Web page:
Almost any Thief game could appear on this list. They have a thin, low-tone of terror quietly running through that spikes you're inches from a patrolling guard, close enough to hear a quiet a cough and a mumble, nothing but a quirk of lighting keeping you from being spotted. You are always vulnerable, a fact your bladder keeps reminding you of. But then Thief 3 unleashes the Cradle on you. The Cradle is a place where the history is as important as the present horrors. An ancient orphanage and mental asylum (at the same time), the classic haunted house level that subverts the format of Thief and plunges you into a dark story of its own. As you stalk deeper into the place the history is revealed, coming off in chunks rather than a slow reveal of text, and when you put it together the place takes on a twisted life of its own. This is one that should be experienced first hand. If you have played it, Kieron Gillen's amazing dissection is an essential read that'll give you deeper understanding of the themes and backstory. If you haven't, you can grab the full game cheaply enough on Steam or GOG.com. Or just watch this and be glad you didn't.

Amnesia: The Dark Descent


You can see flashes of Amnesia in Penumbra and its sequel: a first-person adventure game where the world is a reactive, physical space to be poked and prodded. Penumbra nearly made it in here, but there's something about Amnesia that raises it above the others. The story is ridiculously hokey, and the setting is closer to a cheesy Hammer horror story than something you'd expect to give you sweaty palms. But in Amnesia you're not a typical game hero: when bad things happen, you don't have the power to confront it, you don't have a buff bar full of counters, and you don't have a gun in your hand. You have a lamp. You have to run and hide and hope whatever it is goes away. Your character's fear is palpable: the screen shakes and warps as the terror builds, and the monsters seem to wait for the perfect moment to strike at you, delivering the sort of scare that has you hyperventilating along with your character. Just keep telling yourself that it isn't real.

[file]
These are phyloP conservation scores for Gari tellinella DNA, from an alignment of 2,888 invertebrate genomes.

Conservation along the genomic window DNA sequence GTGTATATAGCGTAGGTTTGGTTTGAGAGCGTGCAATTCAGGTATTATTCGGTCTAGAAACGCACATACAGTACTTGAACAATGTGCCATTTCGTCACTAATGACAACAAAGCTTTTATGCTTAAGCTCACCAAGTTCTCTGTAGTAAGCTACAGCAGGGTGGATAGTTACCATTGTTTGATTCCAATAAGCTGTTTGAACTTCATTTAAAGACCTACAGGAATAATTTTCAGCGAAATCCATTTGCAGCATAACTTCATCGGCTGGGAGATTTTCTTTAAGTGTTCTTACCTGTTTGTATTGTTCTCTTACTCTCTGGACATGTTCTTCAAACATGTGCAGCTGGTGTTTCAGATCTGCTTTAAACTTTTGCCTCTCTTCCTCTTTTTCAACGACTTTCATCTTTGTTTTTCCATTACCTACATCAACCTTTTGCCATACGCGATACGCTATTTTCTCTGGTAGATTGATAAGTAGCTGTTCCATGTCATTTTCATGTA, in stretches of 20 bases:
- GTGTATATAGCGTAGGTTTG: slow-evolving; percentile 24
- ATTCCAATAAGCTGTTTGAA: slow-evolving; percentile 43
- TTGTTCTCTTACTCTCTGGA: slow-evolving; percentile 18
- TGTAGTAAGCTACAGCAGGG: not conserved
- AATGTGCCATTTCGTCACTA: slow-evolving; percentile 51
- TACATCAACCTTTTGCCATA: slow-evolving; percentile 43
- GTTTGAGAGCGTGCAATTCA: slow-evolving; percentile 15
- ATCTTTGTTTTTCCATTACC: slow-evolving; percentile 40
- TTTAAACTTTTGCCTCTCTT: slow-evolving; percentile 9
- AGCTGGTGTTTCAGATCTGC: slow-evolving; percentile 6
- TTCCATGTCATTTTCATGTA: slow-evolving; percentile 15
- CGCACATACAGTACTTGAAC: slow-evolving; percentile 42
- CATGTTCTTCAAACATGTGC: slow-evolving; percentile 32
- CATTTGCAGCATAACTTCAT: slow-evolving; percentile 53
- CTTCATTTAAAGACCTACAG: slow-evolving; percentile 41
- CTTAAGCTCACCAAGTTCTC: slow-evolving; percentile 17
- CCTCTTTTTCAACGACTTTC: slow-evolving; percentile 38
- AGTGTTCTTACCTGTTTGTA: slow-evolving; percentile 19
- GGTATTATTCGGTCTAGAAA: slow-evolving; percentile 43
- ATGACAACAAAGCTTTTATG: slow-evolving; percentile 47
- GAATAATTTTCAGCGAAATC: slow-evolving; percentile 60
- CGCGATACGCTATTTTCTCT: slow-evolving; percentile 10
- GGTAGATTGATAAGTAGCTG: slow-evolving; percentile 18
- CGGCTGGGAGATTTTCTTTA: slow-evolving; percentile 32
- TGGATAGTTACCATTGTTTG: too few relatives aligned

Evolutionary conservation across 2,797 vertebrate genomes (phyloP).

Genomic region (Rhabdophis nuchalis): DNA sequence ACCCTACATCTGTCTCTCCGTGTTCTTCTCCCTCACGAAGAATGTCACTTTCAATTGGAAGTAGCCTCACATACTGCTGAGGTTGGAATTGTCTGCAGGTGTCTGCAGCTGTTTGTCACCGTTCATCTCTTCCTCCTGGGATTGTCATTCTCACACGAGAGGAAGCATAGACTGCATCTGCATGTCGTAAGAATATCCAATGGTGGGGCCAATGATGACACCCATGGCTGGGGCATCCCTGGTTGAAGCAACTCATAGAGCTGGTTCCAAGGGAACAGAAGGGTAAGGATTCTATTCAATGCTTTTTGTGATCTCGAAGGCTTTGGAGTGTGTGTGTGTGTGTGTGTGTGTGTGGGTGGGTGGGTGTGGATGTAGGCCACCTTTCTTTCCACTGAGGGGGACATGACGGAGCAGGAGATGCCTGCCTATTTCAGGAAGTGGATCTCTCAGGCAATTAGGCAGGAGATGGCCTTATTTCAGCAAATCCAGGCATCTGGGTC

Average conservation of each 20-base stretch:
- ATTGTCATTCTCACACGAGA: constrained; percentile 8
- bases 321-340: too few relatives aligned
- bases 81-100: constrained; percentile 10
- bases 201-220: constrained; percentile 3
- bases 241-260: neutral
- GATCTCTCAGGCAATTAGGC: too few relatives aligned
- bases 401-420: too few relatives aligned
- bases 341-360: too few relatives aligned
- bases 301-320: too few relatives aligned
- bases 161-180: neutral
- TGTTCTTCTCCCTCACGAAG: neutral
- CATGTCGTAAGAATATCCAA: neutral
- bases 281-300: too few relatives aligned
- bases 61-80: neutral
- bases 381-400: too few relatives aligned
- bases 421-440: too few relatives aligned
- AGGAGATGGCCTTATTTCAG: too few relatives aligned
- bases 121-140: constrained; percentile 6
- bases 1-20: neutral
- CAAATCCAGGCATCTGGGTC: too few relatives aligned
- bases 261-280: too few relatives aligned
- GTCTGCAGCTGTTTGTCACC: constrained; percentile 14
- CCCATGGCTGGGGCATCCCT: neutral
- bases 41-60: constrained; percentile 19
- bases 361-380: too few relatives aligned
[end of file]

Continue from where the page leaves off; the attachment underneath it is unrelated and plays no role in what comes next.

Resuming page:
Announcement - Valve
Save 75% on this limited timebitComposer/Viva Media Bundle during this week's Midweek Madness!

Get 5 great games at one low price while this bundle is available. The bundle includes:

Grand Ages: Rome
Cargo! The Quest for Gravity
S.T.A.L.K.E.R.: Call of Pripyat
Shadow Harvest: Phantom Ops
Air Conflicts: Secret Wars

Offer ends Thursday, August 23rd at 4:00PM PST.
Rock, Paper, Shotgun - contact@rockpapershotgun.com (Jim Rossignol)

RussianUkrainian blogger and marketing man Sergey Galyonkin – who tipped off the closure of the STALKER 2 project earlier this year – has claimed that Bethesda now have the rights to make a publish a STALKER game. They apparently do not> have rights to the extended universe. GSC owner Sergei Grigorovich has not sold the brand, but apparently Bethesda could now make a game based on the property with their own technology. We’ll report more on this as we get it.

This follows on from the closure of STALKER 2 earlier in the year, an event which culminated in Ukrainian spin-off studios such as Survarium devs, Vostok.

We’ve contacted Bethesda for a statement. UPDATE: Currently they are saying “No comment.”

Shacknews - Alice O'Connor

After the cancellation of S.T.A.L.K.E.R. 2, members of the dev team at GSC Game World went on to found a new studio and start their own irradiated shooter-RPG, Survarium. Yet, according to a fresh rumour, the S.T.A.L.K.E.R. series may live on at Bethesda.

A strange rumour indeed, but the source has been reliable before. Nival marketing director Sergey Galyonkin was the chap who broke news of S.T.A.L.K.E.R. 2's woes, and now he claims a little bird whispered in his ear that Bethesda has picked up the rights to publish a S.T.A.L.K.E.R. game (via Rock, Paper, Shotgun). GSC founder Sergiy Grygorovych still owns the brand, though.

According to Galonkin's source, Bethesda will put out a multiplatform S.T.A.L.K.E.R. game built upon its own tech, though Fallout 3 and Skyrim developer Bethesda Game Studios wouldn't necessarily be the team behind it.

This isn't the first time rumours about Bethesda dabbling in S.T.A.L.K.ing have swirled. They were denied in April, but something may have changed since then. Bethesda's declining to comment on this latest report, as it usually does with rumours.

Story image from S.T.A.L.K.E.R.: Call of Pripyat.

...